He nodded imperiously at the gaggle of venerable grandmothers as he walked past them, even the one that was absolutely insane and lived in the hovel. The others seemed to like her. They giggled at his passing, and made noises about how handsome he was.

His tour of his town was going splendidly. He graciously rejected the food he didn’t like, and accepted those he did. He would be calling on every family of interest, to check up on them, though mostly to receive their hospitality.

He was in a good mood as he wandered into the Zhuge compound.

“Lord Magistrate!” The Patriarch of the Zhuge clan greeted him along with his family. He was one of the old families, and his son did good work. Tingfeng was a credit to his clan.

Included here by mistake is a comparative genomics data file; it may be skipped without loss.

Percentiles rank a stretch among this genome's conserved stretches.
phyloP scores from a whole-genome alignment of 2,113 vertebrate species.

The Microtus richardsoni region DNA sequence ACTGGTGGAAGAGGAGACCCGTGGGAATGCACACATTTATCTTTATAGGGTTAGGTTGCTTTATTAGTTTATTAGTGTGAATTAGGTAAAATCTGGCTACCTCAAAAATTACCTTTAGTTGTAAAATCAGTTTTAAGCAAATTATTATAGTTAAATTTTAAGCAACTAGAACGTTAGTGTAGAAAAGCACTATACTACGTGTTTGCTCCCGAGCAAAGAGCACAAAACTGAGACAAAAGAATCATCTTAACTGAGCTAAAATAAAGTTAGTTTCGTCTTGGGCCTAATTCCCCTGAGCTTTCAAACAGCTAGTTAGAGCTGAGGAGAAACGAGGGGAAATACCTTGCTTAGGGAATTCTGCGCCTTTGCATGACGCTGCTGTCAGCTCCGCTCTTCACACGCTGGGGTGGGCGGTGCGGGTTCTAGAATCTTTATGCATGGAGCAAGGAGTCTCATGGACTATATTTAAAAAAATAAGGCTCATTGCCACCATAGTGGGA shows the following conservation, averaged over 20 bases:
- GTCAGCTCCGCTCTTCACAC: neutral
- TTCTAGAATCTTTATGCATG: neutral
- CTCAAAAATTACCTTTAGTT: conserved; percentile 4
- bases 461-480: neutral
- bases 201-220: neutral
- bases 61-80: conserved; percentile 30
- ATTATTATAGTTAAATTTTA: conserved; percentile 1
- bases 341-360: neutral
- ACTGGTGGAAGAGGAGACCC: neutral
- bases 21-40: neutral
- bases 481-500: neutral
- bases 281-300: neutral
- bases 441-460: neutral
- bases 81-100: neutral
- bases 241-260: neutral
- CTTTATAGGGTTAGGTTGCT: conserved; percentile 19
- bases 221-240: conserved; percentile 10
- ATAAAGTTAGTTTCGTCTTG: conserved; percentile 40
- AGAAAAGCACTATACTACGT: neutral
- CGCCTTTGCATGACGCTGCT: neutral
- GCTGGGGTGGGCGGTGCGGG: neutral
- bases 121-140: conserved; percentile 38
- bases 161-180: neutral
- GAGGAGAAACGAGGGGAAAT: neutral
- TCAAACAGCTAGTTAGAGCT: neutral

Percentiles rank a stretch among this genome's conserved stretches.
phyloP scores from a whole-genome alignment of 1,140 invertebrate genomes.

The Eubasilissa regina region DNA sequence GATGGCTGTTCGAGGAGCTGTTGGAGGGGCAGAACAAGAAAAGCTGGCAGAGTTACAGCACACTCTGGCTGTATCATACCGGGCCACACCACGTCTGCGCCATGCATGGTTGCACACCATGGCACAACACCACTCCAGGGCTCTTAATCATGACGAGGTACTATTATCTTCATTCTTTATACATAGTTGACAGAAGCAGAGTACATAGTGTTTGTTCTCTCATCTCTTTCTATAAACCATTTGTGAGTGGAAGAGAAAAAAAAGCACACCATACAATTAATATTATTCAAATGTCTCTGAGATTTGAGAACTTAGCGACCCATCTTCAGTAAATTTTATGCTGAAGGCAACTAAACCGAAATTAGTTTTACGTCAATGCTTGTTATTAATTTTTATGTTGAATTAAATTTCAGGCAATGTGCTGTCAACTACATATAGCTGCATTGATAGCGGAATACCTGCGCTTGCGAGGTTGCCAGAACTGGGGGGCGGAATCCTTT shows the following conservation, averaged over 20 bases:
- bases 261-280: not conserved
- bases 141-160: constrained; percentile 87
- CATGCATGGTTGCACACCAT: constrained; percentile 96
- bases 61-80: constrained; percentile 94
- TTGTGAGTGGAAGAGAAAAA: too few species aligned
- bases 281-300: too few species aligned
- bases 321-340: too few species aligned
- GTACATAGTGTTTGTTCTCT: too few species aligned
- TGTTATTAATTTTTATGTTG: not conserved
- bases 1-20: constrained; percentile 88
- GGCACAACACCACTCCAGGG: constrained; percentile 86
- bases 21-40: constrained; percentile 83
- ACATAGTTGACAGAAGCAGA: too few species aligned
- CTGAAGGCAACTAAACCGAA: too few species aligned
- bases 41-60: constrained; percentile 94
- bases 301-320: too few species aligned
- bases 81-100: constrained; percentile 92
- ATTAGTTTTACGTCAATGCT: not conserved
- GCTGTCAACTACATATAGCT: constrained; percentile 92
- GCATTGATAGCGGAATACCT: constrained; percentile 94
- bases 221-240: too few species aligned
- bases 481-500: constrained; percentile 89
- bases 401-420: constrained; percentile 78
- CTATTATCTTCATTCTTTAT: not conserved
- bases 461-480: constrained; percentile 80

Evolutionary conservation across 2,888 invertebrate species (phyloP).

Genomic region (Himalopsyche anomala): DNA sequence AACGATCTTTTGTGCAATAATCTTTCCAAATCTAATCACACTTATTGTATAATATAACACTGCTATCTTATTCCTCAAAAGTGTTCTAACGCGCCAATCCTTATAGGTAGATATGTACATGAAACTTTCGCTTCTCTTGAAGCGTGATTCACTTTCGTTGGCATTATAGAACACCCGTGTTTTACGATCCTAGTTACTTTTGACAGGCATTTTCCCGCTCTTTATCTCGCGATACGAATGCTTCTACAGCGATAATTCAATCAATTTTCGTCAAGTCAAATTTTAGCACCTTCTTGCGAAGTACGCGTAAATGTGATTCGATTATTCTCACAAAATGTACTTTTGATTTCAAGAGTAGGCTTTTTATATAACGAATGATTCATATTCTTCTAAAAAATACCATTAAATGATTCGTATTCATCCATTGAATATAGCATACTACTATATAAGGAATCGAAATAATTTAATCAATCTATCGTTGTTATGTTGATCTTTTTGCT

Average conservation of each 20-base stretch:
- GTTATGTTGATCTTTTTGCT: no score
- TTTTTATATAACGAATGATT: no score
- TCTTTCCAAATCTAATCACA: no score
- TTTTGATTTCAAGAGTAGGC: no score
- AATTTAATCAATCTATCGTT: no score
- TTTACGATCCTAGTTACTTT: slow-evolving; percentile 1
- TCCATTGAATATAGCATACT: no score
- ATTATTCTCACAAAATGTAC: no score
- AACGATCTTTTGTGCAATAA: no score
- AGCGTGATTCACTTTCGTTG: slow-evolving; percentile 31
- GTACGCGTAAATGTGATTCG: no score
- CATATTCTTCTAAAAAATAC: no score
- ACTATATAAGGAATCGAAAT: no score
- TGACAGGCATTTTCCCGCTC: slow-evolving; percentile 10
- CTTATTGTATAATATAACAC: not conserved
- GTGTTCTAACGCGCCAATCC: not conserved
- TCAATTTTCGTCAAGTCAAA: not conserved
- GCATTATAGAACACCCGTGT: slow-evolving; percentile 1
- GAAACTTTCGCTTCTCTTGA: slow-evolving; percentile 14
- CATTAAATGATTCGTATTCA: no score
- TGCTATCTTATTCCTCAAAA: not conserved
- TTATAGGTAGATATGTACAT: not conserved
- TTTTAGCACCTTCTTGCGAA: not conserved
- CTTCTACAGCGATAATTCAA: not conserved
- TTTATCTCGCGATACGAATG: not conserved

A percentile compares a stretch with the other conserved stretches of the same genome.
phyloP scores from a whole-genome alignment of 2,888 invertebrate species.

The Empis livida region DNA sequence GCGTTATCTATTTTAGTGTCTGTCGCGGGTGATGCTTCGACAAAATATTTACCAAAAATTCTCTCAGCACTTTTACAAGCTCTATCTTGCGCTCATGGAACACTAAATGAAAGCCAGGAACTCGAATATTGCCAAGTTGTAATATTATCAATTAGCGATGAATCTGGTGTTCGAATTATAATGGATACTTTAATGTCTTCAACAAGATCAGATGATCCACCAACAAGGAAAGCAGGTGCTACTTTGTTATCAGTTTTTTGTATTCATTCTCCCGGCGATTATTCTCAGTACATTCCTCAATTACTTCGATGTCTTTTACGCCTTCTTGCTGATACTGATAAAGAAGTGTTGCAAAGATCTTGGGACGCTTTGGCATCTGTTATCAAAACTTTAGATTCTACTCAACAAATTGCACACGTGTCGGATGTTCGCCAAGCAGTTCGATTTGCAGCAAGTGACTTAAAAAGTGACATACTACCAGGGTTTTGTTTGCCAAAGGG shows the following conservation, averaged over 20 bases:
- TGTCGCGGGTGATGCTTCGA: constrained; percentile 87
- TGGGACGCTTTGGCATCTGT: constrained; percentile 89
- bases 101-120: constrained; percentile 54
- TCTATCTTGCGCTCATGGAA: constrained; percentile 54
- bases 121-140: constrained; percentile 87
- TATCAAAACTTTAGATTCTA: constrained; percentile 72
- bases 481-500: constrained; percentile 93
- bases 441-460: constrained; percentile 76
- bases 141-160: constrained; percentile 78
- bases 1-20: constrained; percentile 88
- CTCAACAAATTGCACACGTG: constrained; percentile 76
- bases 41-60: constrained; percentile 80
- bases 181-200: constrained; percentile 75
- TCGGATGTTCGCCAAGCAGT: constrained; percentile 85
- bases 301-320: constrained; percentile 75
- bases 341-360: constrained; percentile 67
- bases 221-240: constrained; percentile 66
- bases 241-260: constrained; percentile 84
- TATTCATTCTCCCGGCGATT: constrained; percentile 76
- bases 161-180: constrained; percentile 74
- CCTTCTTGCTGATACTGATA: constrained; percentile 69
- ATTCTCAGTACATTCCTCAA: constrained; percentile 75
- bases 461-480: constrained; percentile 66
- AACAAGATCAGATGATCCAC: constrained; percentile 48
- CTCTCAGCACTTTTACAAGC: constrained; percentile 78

And to his office, when he brought his wife around. The other men loved to stare. The woman was absolutely stunning. His heart pounded whenever he looked at her. He had nearly asked her to accompany him to his quarters!

But such things resulted in lynchings. And to break all of his hard earned reputation for simply a pretty face?! Unthinkable. Besides, he doubted the girl would enjoy the kinds of things he and his wife did. Ropes were an acquired taste.

So he ignored her as much as he could. He nodded his head, and took in the pleasantries. His wife giggled at the appropriate moments, and complemented the girl on her pregnancy.

Simple safe topics. A fine visit, with the Zhuge Patriarch once more affirming that he was at the Lord Magistrate’s command, and that his son would serve however he decided.

He was about to leave, when another voice called.

“Lord Magistrate!” His smile froze on his face at the voice. “It's great to see you, sir!”